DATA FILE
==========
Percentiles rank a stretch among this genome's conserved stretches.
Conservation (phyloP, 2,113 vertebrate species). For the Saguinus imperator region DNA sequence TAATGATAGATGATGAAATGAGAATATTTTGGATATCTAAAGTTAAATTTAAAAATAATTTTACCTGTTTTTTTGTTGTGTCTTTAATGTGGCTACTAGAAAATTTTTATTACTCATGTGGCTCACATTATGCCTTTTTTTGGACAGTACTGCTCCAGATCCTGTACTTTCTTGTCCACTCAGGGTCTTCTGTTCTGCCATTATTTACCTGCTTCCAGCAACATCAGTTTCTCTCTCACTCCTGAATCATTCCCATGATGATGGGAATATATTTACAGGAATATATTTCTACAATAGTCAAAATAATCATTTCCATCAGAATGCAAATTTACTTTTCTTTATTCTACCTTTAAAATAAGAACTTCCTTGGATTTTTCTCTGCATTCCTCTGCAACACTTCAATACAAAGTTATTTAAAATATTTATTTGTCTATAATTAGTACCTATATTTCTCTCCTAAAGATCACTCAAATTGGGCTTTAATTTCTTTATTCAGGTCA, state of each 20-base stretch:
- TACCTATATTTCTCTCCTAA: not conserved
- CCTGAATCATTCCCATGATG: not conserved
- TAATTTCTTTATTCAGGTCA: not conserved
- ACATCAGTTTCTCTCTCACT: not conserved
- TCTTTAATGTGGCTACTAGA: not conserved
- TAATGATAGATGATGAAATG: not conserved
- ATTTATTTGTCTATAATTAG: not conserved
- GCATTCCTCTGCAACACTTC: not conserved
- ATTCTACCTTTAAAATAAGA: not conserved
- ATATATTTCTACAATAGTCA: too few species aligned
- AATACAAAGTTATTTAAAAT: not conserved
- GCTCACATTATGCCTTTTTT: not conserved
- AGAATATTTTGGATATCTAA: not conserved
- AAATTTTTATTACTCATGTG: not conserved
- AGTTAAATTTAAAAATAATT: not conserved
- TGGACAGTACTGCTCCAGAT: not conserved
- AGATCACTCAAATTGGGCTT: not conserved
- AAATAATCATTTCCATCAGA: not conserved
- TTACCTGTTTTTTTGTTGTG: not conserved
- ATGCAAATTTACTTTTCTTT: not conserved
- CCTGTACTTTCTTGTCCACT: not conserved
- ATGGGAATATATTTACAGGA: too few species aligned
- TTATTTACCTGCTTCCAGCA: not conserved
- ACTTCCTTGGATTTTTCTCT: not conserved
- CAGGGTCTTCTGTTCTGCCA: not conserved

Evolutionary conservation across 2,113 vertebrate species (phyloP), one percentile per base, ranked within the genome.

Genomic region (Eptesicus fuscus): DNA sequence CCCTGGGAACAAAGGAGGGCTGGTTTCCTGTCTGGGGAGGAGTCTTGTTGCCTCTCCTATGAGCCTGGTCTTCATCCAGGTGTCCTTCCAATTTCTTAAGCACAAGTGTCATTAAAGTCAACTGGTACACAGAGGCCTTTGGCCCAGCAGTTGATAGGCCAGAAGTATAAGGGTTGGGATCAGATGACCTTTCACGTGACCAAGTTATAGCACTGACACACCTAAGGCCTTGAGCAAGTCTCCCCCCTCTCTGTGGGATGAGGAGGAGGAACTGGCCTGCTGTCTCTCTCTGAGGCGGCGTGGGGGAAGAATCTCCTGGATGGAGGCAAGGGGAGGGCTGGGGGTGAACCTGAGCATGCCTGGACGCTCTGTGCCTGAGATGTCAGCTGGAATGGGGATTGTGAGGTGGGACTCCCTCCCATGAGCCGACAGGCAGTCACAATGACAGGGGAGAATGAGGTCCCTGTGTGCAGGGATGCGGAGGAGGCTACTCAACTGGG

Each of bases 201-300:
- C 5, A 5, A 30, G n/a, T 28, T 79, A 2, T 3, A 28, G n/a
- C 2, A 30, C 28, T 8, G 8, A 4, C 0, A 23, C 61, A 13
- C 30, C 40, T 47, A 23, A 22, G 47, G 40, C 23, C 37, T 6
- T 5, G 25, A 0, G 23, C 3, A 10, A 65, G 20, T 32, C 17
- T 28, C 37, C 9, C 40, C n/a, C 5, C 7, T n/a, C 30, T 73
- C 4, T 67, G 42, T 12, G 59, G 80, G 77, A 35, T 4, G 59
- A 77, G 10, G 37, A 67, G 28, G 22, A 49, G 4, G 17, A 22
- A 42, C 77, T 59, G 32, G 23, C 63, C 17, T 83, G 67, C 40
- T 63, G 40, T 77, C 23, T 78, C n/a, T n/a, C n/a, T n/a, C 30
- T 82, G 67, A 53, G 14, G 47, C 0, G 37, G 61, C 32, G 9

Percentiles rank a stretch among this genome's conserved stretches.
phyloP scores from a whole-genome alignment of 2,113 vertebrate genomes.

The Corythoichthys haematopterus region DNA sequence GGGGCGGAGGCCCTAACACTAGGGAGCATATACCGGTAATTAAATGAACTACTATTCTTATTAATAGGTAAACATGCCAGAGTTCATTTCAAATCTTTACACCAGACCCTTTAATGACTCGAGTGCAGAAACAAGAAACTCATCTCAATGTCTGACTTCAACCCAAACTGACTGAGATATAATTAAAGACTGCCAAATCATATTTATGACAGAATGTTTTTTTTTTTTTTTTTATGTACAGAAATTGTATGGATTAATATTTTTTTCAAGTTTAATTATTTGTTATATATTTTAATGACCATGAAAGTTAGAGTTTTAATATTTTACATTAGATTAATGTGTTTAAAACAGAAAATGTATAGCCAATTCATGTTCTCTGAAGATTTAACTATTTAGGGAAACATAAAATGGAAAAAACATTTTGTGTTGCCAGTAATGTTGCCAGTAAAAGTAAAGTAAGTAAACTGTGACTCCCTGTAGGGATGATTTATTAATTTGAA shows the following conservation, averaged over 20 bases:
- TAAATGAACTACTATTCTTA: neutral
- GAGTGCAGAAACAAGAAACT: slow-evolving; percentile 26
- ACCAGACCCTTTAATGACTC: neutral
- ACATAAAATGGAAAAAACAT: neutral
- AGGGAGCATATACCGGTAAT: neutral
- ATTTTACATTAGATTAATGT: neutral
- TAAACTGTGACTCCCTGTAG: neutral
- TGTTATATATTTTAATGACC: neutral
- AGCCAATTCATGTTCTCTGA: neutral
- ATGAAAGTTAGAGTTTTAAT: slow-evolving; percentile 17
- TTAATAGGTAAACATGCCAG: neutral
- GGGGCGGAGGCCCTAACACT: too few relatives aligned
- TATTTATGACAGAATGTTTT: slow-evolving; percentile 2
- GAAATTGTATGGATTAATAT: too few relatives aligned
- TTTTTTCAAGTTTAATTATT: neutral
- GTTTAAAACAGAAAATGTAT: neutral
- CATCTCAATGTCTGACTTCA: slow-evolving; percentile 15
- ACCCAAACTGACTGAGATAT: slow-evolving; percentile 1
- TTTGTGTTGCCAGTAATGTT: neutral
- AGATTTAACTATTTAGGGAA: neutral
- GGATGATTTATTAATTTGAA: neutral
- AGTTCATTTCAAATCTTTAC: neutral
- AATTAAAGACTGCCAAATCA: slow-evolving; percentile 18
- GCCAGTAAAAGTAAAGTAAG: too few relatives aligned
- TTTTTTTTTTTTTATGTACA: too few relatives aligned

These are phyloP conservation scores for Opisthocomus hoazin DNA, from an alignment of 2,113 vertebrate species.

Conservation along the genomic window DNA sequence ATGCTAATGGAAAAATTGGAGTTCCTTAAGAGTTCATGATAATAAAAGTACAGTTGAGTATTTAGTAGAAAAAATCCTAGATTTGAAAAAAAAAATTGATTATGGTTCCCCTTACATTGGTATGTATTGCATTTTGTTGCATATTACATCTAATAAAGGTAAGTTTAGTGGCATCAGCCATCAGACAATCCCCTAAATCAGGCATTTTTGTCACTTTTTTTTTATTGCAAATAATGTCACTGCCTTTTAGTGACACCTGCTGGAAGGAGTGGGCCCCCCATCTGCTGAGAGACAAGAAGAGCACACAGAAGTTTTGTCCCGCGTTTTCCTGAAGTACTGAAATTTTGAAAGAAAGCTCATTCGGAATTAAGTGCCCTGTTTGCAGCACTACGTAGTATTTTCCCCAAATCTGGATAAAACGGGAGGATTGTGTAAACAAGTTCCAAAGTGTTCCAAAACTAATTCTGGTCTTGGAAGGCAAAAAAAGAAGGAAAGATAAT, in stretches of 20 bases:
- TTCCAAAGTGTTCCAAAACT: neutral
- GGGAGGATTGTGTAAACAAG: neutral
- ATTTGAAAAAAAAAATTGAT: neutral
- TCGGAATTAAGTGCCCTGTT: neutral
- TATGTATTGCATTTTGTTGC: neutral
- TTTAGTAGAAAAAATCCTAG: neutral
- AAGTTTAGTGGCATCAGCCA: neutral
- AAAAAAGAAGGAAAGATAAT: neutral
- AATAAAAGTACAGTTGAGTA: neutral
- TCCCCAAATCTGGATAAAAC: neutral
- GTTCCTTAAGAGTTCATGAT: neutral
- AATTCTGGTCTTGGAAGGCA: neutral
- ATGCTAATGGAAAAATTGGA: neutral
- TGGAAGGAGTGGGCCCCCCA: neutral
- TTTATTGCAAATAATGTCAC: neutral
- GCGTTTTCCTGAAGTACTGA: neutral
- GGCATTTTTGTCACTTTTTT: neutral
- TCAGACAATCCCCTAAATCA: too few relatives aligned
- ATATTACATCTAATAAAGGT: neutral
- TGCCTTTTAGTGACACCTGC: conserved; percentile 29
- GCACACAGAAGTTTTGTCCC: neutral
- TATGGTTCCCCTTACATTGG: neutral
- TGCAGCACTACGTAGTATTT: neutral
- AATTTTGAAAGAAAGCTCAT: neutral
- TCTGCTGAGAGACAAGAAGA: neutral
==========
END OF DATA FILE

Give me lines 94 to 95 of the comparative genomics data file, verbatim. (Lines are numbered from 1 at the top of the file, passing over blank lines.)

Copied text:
- AATTTTGAAAGAAAGCTCAT: neutral
- TCTGCTGAGAGACAAGAAGA: neutral